Image: Dynamic mental illness indicators caught by advanced AI in brain imaging (Photo courtesy of Georgia State University)
New research may lead to early diagnosis of devastating conditions such as Alzheimer’s disease, schizophrenia and autism - in time to help prevent and more easily treat these disorders.
In a new study, a team of seven scientists from the Georgia State University (Atlanta, GA, USA) built a sophisticated computer program that was able to comb through massive amounts of brain imaging data and discover novel patterns linked to mental health conditions. The brain imaging data came from scans using functional magnetic resonance imaging (fMRI), which measures dynamic brain activity by detecting tiny changes in blood flow. This kind of dynamic imaging is similar to a movie - as opposed to a snapshot such as an X-ray or, the more common structural MRI.
In addition, fMRI’s on these specific conditions are expensive, and not easy to obtain. Using an artificial intelligence model, however, regular fMRI’s can be data mined. And those are available in large numbers. Using these large but unrelated available datasets improved the model’s performance on smaller specific datasets. The AI models were first trained on a dataset including over 10,000 individuals to learn to understand basic fMRI imaging and brain function. The researchers then used multi-site data sets of over 1200 individuals including those with autism spectrum disorder, schizophrenia, and Alzheimer’s disease.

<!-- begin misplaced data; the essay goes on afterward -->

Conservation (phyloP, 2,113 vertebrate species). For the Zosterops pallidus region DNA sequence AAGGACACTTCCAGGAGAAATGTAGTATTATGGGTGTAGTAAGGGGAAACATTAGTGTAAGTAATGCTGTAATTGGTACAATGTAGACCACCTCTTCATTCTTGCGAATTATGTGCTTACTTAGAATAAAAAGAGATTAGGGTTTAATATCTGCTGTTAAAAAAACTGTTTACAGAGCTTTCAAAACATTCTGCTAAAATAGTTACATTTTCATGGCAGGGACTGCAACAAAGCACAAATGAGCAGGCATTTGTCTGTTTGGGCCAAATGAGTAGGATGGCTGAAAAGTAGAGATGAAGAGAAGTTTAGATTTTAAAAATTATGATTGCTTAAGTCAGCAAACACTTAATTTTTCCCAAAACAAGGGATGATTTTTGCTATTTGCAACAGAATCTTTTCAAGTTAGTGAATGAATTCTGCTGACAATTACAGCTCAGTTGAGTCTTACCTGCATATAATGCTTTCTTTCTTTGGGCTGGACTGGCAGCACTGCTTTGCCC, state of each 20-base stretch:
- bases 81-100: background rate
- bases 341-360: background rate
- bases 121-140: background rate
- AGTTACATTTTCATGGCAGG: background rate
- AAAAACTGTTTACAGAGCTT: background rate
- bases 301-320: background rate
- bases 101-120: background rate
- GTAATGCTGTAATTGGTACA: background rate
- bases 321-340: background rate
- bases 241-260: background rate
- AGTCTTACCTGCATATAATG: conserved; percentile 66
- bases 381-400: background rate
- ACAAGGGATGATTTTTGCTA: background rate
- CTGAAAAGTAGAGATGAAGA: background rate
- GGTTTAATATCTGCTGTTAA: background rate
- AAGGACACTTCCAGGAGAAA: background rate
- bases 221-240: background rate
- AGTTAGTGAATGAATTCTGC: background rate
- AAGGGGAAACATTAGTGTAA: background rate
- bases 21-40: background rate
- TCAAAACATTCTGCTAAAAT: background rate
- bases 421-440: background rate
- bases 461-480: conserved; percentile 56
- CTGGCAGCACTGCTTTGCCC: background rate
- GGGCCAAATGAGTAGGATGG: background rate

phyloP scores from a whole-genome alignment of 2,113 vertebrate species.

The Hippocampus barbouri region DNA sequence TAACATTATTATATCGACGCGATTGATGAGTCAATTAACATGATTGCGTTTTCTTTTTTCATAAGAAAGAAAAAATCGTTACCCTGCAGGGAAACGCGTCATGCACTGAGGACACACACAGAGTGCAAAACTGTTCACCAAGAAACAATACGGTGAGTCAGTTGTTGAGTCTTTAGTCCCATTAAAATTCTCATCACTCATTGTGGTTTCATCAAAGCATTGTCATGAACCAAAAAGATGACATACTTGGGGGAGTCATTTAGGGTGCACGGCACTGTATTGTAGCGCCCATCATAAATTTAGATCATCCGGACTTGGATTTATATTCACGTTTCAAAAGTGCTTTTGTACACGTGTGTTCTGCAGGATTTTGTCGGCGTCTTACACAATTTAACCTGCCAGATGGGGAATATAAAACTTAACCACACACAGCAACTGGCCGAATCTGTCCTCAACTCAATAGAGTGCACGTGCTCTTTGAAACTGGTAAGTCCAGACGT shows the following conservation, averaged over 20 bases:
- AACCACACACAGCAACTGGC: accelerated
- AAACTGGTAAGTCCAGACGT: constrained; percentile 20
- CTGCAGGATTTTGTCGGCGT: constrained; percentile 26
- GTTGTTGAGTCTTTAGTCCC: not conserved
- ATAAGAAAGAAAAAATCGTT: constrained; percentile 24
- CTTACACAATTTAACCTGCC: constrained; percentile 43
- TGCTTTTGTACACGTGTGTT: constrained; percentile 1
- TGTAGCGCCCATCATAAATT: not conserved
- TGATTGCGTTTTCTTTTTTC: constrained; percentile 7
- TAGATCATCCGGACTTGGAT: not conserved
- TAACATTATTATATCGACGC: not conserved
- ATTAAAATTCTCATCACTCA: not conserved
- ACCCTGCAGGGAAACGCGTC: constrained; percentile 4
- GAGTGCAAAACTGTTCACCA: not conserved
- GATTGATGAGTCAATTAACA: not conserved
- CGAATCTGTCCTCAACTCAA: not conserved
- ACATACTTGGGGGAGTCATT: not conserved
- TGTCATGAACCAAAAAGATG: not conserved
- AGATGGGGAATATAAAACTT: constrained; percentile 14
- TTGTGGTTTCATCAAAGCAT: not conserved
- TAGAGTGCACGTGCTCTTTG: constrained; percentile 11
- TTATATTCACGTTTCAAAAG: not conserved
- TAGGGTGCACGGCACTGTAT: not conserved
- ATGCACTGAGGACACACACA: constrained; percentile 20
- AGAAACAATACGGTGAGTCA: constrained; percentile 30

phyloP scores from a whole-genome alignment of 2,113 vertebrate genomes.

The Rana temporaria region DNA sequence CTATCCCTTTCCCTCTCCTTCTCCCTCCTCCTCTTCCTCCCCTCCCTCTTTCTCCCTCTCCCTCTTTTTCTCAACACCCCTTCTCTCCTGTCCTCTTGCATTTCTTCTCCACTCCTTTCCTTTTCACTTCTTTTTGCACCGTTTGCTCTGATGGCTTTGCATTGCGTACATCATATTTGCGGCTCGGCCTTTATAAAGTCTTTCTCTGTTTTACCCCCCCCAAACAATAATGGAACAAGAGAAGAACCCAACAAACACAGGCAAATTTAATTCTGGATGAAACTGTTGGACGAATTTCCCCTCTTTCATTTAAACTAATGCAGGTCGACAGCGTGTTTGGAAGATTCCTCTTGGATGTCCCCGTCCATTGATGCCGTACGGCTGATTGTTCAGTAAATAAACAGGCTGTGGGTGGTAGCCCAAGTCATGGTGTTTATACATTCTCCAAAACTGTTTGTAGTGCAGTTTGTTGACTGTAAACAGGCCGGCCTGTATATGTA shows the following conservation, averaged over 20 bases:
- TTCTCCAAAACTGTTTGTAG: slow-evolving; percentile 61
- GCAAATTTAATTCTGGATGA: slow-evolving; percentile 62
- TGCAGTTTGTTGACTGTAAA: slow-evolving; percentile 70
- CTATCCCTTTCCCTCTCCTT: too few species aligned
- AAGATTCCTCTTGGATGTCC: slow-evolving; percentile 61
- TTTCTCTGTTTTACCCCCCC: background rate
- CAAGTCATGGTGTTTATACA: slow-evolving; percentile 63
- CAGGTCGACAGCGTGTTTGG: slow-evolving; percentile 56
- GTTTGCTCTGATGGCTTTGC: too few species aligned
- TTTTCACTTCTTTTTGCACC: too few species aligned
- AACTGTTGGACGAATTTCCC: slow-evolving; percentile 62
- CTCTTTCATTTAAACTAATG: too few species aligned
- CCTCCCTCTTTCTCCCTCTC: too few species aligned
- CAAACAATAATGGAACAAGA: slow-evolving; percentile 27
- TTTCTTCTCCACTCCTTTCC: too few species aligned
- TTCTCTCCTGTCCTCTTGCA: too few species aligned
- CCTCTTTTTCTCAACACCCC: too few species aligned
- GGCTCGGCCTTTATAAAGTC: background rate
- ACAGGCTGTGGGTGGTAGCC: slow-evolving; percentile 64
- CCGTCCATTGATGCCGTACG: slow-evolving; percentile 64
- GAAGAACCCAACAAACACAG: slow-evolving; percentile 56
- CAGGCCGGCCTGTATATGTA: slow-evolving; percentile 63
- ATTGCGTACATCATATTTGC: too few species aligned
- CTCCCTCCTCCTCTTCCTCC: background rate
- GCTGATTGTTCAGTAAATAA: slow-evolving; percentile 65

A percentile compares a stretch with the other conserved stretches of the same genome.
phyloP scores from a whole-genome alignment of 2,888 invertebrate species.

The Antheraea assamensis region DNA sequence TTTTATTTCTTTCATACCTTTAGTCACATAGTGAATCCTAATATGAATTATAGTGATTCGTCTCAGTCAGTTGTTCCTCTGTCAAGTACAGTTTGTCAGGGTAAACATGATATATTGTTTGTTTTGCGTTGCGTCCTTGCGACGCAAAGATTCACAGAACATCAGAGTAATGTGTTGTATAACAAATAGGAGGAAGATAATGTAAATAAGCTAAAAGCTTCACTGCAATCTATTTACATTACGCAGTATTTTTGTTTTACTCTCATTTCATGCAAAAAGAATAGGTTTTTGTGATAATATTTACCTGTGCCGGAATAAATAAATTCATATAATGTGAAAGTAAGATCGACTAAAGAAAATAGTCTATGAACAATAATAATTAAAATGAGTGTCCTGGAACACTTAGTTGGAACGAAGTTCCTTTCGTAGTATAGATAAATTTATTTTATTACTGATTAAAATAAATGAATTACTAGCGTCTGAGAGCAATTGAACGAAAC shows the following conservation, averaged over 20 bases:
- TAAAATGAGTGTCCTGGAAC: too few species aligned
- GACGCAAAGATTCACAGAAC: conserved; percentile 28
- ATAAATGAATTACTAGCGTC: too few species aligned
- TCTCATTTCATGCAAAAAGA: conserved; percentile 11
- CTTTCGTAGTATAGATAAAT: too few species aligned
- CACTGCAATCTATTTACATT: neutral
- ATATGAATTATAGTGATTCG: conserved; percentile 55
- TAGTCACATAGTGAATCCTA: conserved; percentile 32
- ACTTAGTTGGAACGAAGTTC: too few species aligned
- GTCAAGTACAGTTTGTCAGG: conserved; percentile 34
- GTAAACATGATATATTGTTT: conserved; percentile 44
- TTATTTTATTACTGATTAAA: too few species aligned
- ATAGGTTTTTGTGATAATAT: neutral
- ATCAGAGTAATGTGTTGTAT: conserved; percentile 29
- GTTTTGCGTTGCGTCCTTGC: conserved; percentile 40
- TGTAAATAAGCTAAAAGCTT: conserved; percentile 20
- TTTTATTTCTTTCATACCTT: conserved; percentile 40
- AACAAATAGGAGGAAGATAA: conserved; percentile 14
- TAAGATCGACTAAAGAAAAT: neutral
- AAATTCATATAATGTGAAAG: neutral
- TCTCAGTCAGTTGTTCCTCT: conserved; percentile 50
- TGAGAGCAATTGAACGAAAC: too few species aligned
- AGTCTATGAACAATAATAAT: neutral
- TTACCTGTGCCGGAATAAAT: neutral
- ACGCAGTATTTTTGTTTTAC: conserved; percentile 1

The technology works a bit like Facebook, YouTube or Amazon learning about a user’s online behavior, and beginning to be able to predict future behavior, likes and dislikes. The computer software was even able to home in on the “moment” when the brain imaging data was most likely linked to the mental disorder in question. To make these findings clinically useful, they will need to be applied before a disorder manifests.
“We built artificial intelligence models to interpret the large amounts of information from fMRI,” said Sergey Plis, associate professor of computer science and neuroscience at Georgia State, and lead author on the study. “The vision is that we collect a large imaging dataset, our AI models pore over it, and show us what they learned about certain disorders. We are building systems to discover new knowledge we could not discover on our own.”
“Even if we know from other testing or family history that someone is at risk of a disorder such as Alzheimer’s, we are still unable to predict when exactly it will occur,” said Vince Calhoun, one of the study’s authors. “Brain imaging could narrow down that time window, by catching the relevant patterns when they do show up before clinical disease is apparent.”
Georgia State University